I think that also highlights the difference between VBPs that emphasize shared knowledge generation versus value-based contracting. Historically, value-based contracting has often been a transactional arrangement driven by volume, where organizations purchase a certain amount of the drug and in return receive favorable pricing. That’s not what we’re setting up with Amgen. The partnership at this stage is really about laying some of the groundwork and conducting pilots to understand what the next generation of value-based agreements— for example, purchasing contracts with shared risk—and innovative care models to better serve patients might look like.

AJMC®: So your work with Amgen on this project does not have to do with a contract that may affect pricing for drug acquisition?

Masica: Correct. This partnership is not connected to any purchasing agreements. Again, at this stage, I view the partnership very much as a discovery and learning lab, generating pragmatic resources to help move the needle on clinical outcomes and providing insights.

AJMC®: Would you suggest this model or offer any other advice for other types of organizations interested in this type of collaborative partnership?

Masica: There is general acknowledgment that the market is going to evolve from fee-for-service to a predominantly value-based model. The timing and the specific mechanisms for how that’s going to happen are much less clear. There’s not really a standard organizational blueprint for how to make such a transition easily or quickly. That gap creates a situation where a joint learning partnership can provide a tremendous amount of value to the healthcare system. You can use the partnership as a rapid-cycle innovation environment to test new ideas, and it may lead you to some insights, information, or products that support better patient care or could improve healthcare outcomes overall that might not have been pursued otherwise. These types of partnerships can accelerate the discovery phase and move the healthcare system toward those value-based care approaches faster.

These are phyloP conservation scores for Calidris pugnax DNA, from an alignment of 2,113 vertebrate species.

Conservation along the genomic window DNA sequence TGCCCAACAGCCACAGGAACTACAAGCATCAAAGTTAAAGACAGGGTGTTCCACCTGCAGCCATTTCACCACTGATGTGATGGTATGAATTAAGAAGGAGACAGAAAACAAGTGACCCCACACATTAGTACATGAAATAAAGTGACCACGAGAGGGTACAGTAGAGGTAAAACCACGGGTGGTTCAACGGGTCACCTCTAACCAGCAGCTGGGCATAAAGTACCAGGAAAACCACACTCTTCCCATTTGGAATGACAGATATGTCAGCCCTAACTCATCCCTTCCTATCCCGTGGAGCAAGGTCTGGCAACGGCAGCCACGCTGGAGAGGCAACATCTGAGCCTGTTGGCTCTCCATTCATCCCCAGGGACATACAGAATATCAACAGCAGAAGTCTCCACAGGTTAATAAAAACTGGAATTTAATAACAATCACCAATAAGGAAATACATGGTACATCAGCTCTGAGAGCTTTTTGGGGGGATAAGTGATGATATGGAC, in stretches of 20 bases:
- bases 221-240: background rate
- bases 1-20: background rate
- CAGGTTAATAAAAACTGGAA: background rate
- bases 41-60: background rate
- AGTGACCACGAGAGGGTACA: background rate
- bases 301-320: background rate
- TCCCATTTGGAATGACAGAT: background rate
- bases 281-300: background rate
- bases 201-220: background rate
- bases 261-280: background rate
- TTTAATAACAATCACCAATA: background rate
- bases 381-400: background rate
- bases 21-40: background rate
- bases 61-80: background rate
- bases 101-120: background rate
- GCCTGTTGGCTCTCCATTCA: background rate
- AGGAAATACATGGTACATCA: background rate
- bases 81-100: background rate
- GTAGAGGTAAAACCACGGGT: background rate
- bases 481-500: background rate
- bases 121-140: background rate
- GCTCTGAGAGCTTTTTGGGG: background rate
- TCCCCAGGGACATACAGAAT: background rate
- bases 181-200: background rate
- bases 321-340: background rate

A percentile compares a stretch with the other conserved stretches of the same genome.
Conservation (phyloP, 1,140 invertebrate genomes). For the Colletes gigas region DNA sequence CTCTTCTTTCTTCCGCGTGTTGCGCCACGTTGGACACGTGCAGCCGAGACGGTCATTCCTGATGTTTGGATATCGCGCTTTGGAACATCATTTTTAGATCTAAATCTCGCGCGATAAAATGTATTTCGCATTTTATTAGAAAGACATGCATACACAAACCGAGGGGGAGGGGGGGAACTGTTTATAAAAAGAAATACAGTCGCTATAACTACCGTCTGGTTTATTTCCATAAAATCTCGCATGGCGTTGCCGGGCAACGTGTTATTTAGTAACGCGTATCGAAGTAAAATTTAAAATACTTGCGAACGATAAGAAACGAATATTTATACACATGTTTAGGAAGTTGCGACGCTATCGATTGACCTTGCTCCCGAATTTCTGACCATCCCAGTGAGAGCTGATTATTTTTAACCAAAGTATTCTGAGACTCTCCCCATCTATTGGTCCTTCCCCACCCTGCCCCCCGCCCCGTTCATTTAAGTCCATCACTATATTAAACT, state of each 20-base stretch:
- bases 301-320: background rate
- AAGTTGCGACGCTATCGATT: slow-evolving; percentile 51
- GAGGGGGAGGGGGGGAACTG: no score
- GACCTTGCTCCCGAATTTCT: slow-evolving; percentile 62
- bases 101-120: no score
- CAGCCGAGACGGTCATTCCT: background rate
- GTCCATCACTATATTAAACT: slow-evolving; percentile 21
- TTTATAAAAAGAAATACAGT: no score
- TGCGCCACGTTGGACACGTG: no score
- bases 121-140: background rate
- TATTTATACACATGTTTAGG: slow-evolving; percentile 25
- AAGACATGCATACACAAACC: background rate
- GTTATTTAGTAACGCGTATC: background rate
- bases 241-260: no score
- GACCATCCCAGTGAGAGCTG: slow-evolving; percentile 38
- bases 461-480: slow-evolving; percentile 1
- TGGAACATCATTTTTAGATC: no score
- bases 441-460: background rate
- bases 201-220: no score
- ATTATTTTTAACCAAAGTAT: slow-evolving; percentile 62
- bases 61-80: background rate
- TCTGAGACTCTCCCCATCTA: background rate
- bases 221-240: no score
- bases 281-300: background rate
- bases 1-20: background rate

AJMC®: What does value mean to BSWH?

Masica: On a high level, BSWH’s conception of value, like that of many organizations, is the relationship of quality versus cost of services provided, as well as access to those services. Within that framework of value, and specifically in the pharmacotherapy space, I think the concept of tailoring care and matching the right patient with the right treatment becomes very important. For example, is there a patient who might benefit from being on a specific medication therapy that’s not receiving it? This would be an underuse problem. Conversely, is a patient taking a medication which is unlikely to help their condition or has risks that outweigh potential benefits? This would be an overuse problem. Likewise, does a patient have access to their prescribed medication and are they taking it appropriately? Each of these scenarios impacts the relative value of pharmacotherapy.